What we hear about constantly from the coalition is the downloading of movies on iTunes. What we do not hear about are the other uses people are putting the internet to. People are uploading substantial files, and increasing the amount of data that they are uploading. I have an example from my own constituency. I have people who are working from home who are composers working internationally. They are uploading large files, of music that they have composed, and their speeds—at the moment they are on dial-up—are atrocious. They will give you the example that they can, from their small country town, start to upload their file, drive to Melbourne, log into their system in Melbourne, and find that this file has still not arrived—and they are an hour and a half to two hours down the road from Melbourne. So from the coalition we hear all about the downloading by families of a few movies from iTunes but they have failed to understand what uses people are putting and will put high-speed broadband to.
Since the Leader of the Opposition and the member for Wentworth were last in government, there have been a few changes. I do not know if anyone has noticed that. We have not just been frozen in time—much as the opposition would like to think that we are—with the world staying exactly the same. There has been an exponential change in the way people use high-speed broadband and the internet. Since the Leader of the Opposition and the member for Wentworth were last in government the amount of data downloaded by Australians over the internet has grown fifteenfold, and it is expected that that growth will continue exponentially. In the five years to 2012, broadband internet subscriptions alone doubled, to 11.6 million subscriptions. And, with the amount of information being stored online, the demand on broadband infrastructure is going to continue to grow. The Asia-Pacific, our region, will see more traffic generated than anywhere else in the world. If we are to deal with this growing demand, our nation needs appropriate infrastructure.
We heard about cloud based systems. I recognise the member for Lyne's contribution on this in particular. We are seeing more and more cloud based systems being used nationally and internationally that again will see greater need for high-speed broadband. Frankly, it is growth that the coalition's inadequate copper-to-the-home broadband plan is going to be absolutely incapable of dealing with. There is a reason that people have started up the website 'savethenbn'—because it is an incredibly important policy for this country. And it is about time the coalition realised that what they have put up is a dud. It is going to dud regional Australians. It is dudding people in metropolitan areas. We will see people left behind.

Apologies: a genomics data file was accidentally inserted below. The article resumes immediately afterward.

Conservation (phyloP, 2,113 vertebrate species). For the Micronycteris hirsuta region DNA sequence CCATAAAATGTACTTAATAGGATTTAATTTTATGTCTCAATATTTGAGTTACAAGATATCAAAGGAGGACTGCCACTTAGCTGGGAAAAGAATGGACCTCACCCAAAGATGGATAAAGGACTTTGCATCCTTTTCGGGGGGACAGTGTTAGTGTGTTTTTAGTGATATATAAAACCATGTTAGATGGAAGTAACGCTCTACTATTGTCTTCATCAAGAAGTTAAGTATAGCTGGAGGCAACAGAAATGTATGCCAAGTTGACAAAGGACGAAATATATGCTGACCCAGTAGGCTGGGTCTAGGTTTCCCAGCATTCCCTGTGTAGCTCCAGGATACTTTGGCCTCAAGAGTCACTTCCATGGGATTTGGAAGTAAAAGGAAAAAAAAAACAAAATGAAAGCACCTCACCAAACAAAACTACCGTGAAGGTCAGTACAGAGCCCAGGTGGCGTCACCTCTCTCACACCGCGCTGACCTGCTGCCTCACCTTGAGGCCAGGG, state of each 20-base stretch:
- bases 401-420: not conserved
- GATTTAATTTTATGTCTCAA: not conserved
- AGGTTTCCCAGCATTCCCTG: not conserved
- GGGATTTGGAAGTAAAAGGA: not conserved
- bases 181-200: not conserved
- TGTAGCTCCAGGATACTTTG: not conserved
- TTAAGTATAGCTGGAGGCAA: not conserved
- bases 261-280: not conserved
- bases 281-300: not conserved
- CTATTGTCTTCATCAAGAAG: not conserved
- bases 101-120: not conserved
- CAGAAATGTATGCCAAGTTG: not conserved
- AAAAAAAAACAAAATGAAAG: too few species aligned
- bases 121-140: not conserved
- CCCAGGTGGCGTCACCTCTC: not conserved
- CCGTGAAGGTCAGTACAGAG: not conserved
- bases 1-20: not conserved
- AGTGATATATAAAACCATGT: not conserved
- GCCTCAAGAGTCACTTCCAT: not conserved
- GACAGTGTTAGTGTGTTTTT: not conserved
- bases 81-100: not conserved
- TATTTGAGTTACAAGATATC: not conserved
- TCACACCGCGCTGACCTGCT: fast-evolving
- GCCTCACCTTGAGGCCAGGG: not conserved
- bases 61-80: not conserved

Whether it is broadband infrastructure or our roads, ports, rail or regional development, I am very proud that this government has delivered record investment in nation building. It is a government that has a very long-term plan for the country's future. The NBN is going to fundamentally change and improve the way Australia does business both domestically and internationally. It is infrastructure that will be especially important for Australia's regional communities.
The government has been trying to ensure that Australians have access to the best quality services and employment opportunities regardless of where they live. The NBN for regional communities is a game changer, not just in access to services but in the economic opportunities available to them. Whether you are in the most remote part of the country, whether you are in the regional or provincial cities such as where I live or whether you are in rural communities, it is a game changer for the economic opportunities. The NBN will improve the competitiveness of our regions, significantly improving regional Australia's businesses and our service delivery capacity.
Last month I visited a new business in the small town of Clunes in my own community run by somebody who has moved from Melbourne. There are a lot of tree-changers moving into that town. It is a town with just over 1,000 households. This business owner designed a very innovative gardening edging product which is a fantastic product. He has customers domestically, within our own region and nationally, and internationally. He trades exclusively online. He has no shopfront; he only trades online. The landscaping system that he has developed requires huge amounts of information transfer. It is being developed by an entrepreneur in a very small community, who we are delighted to have had move to a regional community and who will provide jobs and growth in that region. He has absolutely welcomed the National Broadband Network because he knows it allows him and his family to move to a country area but still to expand, develop and grow a business and an economic opportunity in the township of Clunes.